One question that is often brought is advertising of events. I keep up with shows via websites such as Missouri Wrestling Revival (www.missouriwrestlingrevival.com) and the St.
Louis Wrestling Community (
http://stlwrestling.livejournal.com). What are the most successful forms of advertising a show and can one start too early?

Advertisement is vital to any professional wrestling event. You need to start advertising as soon as possible for the event. I would say that television is probably the best way, but it is not easy to obtain time on television. The best way to advertise for a show is to get as much information out as possible to inform as many people as possible. Flyers, posters, and the Internet will not individually equal success, yet a combination of these types of promotion is necessary for a professional wrestling company to survive.


Where is the best location, at the moment, for shows?

As far as crowd size is concerned, the South Broadway Athletic Club is the best location for professional wrestling events. The people, however, don’t always go for the wrestling. Many of the people that go there go to meet friends and have a few cheap cold beverages. However, as far as wrestling is concerned, the Knights of Columbus Hall in House Springs, Missouri is the best location for wrestling shows. The fans let you know what they want and always seem to have a great time every time professional wrestling comes to town.

How long should a show last and how many matches are needed?

I feel that a professional wrestling show should be around 2 ½ hours in length. You can have six to seven matches to grab the attention of the audience, provide every wrestling fan something that they want to see, and send everyone home happy. Fans want to go to wrestling shows that have what they want to see on a regular basis.

If you were to book a style of wrestling that could put fans in the seats, which one would you target that you would be most comfortable running?

If I had the opportunity to run my own wrestling show, I would have to say that I would like to focus my promotion around the philosophy of the late Sam Muchnick and the NWA of the 1960’s and 1970’s. I feel that you need an opening match with an individual that a wrestling fan can consistently associate with and get behind with little motivation. Wrestling matches need to keep the action going while keeping the fans on the edge of their seats.

What is your take on wrestling promos and interviews during independent shows?
Interviews and promos during independent shows need to be limited to, at most, one per show. An interview only needs to be conducted to promote an upcoming match or to give focus to a big feud in a promotion. Promos should only be used when a promotion wants to bring fans up to speed on a new feud or a new wrestler entering the promotion. I have been involved with companies where the same wrestler had to have an interview or a promo on every show. In the beginning, the fans hated the wrestler. As time went on, wrestling fans and wrestlers alike began to sour on the promotion. Promos and interviews, when used wisely, are a great tool. In the wrong situation, a promo or interview can ruin a promotion.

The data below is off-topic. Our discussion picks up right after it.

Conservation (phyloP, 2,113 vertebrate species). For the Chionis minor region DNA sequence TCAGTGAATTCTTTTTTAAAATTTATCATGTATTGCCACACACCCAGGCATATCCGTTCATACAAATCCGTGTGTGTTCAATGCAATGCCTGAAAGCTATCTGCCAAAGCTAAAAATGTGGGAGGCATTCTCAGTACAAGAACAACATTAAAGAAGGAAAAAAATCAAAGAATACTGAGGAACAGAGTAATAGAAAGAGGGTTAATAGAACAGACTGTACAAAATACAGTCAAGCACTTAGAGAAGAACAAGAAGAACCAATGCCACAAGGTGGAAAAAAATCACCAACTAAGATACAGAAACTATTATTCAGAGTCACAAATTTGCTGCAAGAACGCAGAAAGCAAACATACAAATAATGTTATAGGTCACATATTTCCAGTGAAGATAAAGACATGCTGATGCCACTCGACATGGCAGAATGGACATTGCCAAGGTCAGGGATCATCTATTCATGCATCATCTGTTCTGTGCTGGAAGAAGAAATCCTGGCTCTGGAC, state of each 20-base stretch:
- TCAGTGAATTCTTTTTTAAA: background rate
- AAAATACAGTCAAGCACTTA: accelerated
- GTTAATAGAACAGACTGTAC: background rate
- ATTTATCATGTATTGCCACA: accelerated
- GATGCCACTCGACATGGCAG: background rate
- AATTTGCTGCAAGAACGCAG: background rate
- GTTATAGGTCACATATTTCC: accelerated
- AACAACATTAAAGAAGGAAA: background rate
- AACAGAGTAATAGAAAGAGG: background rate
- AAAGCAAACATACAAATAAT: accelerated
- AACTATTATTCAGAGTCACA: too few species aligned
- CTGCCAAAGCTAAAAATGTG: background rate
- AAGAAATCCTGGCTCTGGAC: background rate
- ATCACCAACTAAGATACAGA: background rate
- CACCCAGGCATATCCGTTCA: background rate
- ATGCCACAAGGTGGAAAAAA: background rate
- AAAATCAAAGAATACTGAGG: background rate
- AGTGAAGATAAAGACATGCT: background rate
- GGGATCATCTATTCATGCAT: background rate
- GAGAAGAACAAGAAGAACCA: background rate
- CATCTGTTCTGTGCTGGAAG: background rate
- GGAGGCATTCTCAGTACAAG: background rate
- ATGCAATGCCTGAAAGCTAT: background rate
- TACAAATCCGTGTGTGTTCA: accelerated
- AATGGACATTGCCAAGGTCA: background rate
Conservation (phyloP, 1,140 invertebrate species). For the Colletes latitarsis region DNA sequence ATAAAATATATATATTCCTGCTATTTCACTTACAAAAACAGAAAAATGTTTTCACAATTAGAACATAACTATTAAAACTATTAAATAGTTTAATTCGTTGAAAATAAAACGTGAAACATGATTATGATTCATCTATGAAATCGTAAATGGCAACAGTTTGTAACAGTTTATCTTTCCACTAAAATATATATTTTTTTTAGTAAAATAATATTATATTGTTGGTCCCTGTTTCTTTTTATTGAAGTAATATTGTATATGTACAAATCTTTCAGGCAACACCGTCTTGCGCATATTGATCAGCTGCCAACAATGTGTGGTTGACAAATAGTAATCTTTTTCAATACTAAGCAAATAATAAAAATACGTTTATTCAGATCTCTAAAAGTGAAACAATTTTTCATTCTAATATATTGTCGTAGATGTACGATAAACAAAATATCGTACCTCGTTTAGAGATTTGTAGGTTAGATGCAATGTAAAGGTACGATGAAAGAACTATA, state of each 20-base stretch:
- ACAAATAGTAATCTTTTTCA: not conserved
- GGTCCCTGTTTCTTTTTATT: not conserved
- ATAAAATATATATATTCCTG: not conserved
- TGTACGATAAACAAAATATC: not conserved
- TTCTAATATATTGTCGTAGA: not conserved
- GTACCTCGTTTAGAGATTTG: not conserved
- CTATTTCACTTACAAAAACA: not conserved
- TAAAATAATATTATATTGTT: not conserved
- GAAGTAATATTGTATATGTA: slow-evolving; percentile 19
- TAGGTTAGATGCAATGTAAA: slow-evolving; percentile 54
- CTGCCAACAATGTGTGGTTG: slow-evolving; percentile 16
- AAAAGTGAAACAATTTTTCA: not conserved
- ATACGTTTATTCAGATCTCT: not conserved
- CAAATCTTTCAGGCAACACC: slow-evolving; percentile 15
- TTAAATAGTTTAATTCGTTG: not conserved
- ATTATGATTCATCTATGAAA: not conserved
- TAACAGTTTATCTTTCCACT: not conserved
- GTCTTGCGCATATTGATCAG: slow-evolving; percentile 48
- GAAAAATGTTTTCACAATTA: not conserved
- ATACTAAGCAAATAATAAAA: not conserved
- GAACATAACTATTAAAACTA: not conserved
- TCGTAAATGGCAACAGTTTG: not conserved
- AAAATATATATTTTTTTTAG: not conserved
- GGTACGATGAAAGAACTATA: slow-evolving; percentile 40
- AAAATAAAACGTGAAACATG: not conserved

True or False: An 80’s WWE star will outdraw a current TNA star in St. Louis?

False. I think that the opinion of the casual wrestling fan is changing. I have been on wrestling events with both WWE and TNA wrestlers. The majority of the fans connect wrestling to what is on television right now. Some people will naturally take the trip down memory lane, but most people want to see the wrestlers that they can see on a regular basis.

What current or former stars were the most down to earth?

Out of all of the wrestlers that I have worked with, I would say that Ace Steel, Mike Quackenbush, Samoa Joe, Davey Richards, and Harley Race have been extremely humble. I genuinely felt that these people would be the same whether they were at a wrestling event or walking down the street.

Which ones did you felt thought highly of themselves?

I haven’t really met anyone on a national level that thought extremely highly of themselves.

What are your thoughts on Internet wrestling fans and what kind of impact do they have?

At times, I have felt that Internet wrestling fans have been a blessing and a curse to the world of professional wrestling. The Internet provides wrestling fans an opportunity to follow their favorite promotion or wrestler. However, the Internet allows fans to think that they know everything about professional wrestling. To me, if you have not been in a wrestling ring, you should not be giving advice, comments, or critiques of what goes on between the ring ropes. I am always more than willing to talk to any wrestling fan about what they have seen or about the history of professional wrestling. However, if you want to think that you know more or can be better than the wrestlers in the ring and you are not willing to make the sacrifices that wrestlers do, then don’t even open your mouth.

Editors Note: Part 2 of this interesting and insightful edition of MWR Spotlight will be published in the next few days. I want to thank Luke Roberts for being kind enough to give us a little of his time, and encourage those who would like to be spotlighted, profiled, or interviewed by Missouri Wrestling Revival to contact me.